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Car reviews - Mitsubishi - Triton - GLX

Our Opinion

We like
Design, toughness, performance, economy, capability, comfort, versatility, value, equipment
Room for improvement
Unladen ride can become quite bouncy

Mitsubishi logo24 Oct 2016

By BYRON MATHIOUDAKIS

Price and equipment

SMALL pick-ups are huge in both size and popularity, and growing by the year it seems. But one old stager has stayed true to its compact dimensions while still commanding a decent share of the one-tonne pick-up market.

That, of course, is the Mitsubishi Triton. Five generations have been offered here since the series surfaced as the Chrysler D-50 in 1979, gaining the diamonds and L200 badge a couple of years later, before adopting today’s name with the Mk2 of 1986. And all have only grown marginally over that time. No huge spurts.

Fascinating fact: this vehicle has many aliases, including Forte, Ram, Arrow Truck, Cyclone, Colt, Strada, Magnum, Storm, G-CAB, Sportero, Hunter, and Mighty Max. That must be some sort of world record.

Additionally, there’s also now a Fiat version known as the Fullback for Europe and the Middle East. And it gets a much better looking grille than the existing Mitsubishi version.

Now in its fifth iteration, the MQ Triton was launched last year after a three-year gestation with a stronger and more aero-efficient body redesign, fresh interior and all-new 133kW 2.4-litre four-cylinder turbo-diesel engine (on all but the base 94kW 2.4 petrol cab-chassis). Crucially, the dimensions pretty much stayed put with its decade-old predecessor, meaning smaller than the latest Toyota HiLux, Nissan Navara, Ford Ranger and Holden Colorado.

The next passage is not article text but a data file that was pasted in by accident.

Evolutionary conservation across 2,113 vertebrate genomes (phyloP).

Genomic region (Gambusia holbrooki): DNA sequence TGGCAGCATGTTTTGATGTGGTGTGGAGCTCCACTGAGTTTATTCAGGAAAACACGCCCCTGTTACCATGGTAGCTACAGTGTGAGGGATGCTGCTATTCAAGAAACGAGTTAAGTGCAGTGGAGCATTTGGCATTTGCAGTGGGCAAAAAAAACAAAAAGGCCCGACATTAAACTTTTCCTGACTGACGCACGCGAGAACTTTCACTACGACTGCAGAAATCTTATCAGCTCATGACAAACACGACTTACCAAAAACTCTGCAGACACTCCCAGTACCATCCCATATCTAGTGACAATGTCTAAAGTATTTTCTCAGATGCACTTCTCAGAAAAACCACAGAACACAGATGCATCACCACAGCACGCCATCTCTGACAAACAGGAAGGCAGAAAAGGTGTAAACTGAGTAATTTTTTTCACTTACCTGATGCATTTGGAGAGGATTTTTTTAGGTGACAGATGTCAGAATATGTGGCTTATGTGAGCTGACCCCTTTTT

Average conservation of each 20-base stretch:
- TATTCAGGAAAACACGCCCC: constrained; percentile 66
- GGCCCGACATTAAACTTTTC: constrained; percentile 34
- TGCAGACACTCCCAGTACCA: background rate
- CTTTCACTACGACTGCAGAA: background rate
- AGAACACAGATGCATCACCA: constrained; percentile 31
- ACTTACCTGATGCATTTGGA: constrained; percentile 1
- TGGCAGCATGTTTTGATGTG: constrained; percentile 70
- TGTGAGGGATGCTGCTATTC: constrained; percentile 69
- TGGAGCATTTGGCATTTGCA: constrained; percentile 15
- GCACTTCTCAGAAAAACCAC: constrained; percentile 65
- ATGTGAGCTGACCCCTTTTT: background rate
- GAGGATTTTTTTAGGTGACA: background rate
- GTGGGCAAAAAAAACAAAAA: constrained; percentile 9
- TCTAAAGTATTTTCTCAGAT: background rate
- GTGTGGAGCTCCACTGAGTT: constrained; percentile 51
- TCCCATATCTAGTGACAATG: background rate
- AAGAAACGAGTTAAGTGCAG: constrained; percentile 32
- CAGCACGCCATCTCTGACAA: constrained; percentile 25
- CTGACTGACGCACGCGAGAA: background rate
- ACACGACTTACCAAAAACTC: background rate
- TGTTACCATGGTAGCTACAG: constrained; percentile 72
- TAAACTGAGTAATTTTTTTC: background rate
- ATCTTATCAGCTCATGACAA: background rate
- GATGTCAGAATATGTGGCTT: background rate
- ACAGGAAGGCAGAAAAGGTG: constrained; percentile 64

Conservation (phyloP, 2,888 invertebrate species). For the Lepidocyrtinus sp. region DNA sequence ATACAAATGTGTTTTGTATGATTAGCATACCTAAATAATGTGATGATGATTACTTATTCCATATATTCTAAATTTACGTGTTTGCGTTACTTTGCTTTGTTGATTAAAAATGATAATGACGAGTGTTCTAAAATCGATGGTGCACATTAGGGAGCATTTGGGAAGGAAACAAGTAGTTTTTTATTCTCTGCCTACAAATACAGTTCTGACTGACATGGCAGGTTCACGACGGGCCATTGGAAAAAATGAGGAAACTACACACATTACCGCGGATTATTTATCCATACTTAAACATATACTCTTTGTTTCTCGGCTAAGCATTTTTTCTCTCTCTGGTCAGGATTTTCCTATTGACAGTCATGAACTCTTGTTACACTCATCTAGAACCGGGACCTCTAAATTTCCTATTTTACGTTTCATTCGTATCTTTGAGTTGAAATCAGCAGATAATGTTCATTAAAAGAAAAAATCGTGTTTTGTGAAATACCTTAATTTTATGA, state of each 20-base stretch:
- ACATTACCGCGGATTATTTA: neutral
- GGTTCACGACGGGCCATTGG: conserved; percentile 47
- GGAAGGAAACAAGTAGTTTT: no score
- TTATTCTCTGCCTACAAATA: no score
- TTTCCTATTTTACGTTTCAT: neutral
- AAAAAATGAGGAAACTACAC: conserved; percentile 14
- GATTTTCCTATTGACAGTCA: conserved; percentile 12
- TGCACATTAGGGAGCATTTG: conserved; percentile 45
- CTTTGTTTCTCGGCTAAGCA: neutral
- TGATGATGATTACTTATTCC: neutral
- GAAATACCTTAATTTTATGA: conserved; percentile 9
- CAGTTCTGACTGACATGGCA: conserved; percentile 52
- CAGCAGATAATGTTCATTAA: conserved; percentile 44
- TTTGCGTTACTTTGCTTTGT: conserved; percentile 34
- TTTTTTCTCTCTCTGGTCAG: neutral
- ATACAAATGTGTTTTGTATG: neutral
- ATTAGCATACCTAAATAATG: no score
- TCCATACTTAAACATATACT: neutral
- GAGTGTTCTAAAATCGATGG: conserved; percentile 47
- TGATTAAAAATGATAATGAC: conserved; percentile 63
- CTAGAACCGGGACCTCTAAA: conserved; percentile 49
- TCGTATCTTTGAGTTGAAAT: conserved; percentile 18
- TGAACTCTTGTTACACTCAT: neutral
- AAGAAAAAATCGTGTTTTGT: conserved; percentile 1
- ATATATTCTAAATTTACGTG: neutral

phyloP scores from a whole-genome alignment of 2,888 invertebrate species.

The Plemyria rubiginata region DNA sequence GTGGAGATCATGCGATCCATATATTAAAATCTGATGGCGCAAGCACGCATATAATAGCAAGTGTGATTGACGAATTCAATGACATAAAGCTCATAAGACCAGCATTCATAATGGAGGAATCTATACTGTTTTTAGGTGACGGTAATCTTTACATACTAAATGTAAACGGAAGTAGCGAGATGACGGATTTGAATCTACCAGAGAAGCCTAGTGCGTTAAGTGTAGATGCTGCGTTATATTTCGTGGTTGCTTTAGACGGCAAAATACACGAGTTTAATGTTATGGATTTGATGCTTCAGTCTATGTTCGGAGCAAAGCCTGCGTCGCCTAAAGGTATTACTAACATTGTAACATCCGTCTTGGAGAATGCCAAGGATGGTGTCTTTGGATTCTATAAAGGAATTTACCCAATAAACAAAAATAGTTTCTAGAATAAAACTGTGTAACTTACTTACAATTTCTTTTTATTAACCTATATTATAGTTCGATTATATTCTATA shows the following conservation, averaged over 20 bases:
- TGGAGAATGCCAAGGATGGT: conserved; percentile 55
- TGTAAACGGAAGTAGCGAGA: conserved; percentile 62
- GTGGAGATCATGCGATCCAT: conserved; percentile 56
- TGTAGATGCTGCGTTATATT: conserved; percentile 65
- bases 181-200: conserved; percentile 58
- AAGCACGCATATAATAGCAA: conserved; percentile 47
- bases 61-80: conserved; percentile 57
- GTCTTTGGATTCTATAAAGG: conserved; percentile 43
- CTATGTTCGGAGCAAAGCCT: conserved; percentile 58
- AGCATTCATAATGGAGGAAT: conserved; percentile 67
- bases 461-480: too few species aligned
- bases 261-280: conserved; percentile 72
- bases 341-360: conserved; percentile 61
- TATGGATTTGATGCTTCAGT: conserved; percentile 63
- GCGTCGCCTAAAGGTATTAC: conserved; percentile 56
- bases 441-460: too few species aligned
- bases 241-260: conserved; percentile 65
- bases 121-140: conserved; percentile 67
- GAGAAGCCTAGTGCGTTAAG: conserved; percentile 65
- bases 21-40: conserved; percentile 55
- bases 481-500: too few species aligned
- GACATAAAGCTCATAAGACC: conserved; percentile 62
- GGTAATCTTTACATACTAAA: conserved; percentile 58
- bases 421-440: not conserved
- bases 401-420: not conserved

Three body styles are available – Single, Club, and Double cabs – in rear-drive 4x2 and 4x4. Significant engineering upgrades have seen a five-star ANCAP crash-test rating, lower prices in some cases, and higher equipment levels throughout.

Our test vehicle is the base Double Cab GLX 4x4 auto, at a very fleet-friendly $39,490 plus on-road costs. Tempting for mining and government departments too, especially as the MQ’s newfound safety ranking makes it eligible to buyers who demand a top score. More money – $3500 and $7800 – buys the mid-range GLS and flagship Exceed respectively.

For the record, the 5.2-metre Triton is built on a ladder-frame chassis and sits on a 3000mm wheelbase. The tray area on the Dual Cab is a little wider and higher than before at 1520mm and 1470mm respectively, while the payload is around 935kg. Braked towing capacity is 3100kg.

Standard features include seven airbags (front, side, curtain, and driver’s knee item), stability and traction control systems, seatbelt pretensioners and force limiters, an emergency stop signal that flashes the hazards under heavy brakes, hill-start assist, trailer sway control, cruise control with speed limiter, air-conditioning, Bluetooth phone and audio streaming, CD player, USB port, trip computer, alarm, immobiliser and 16-inch steel wheels.

A reversing camera is a $750 option.

Interior

No doubt about it. The Triton’s interior design and presentation is better than most rivals’ efforts. And though it is relatively compact compared to some of the flashier competition, this four-door five-seater dual-cab is far from cramped and uncomfortable. Headroom is up by 8mm, shoulder space by 10mm, the front seats slide back an extra 24mm, and rear legroom edges up a sizeable 20mm.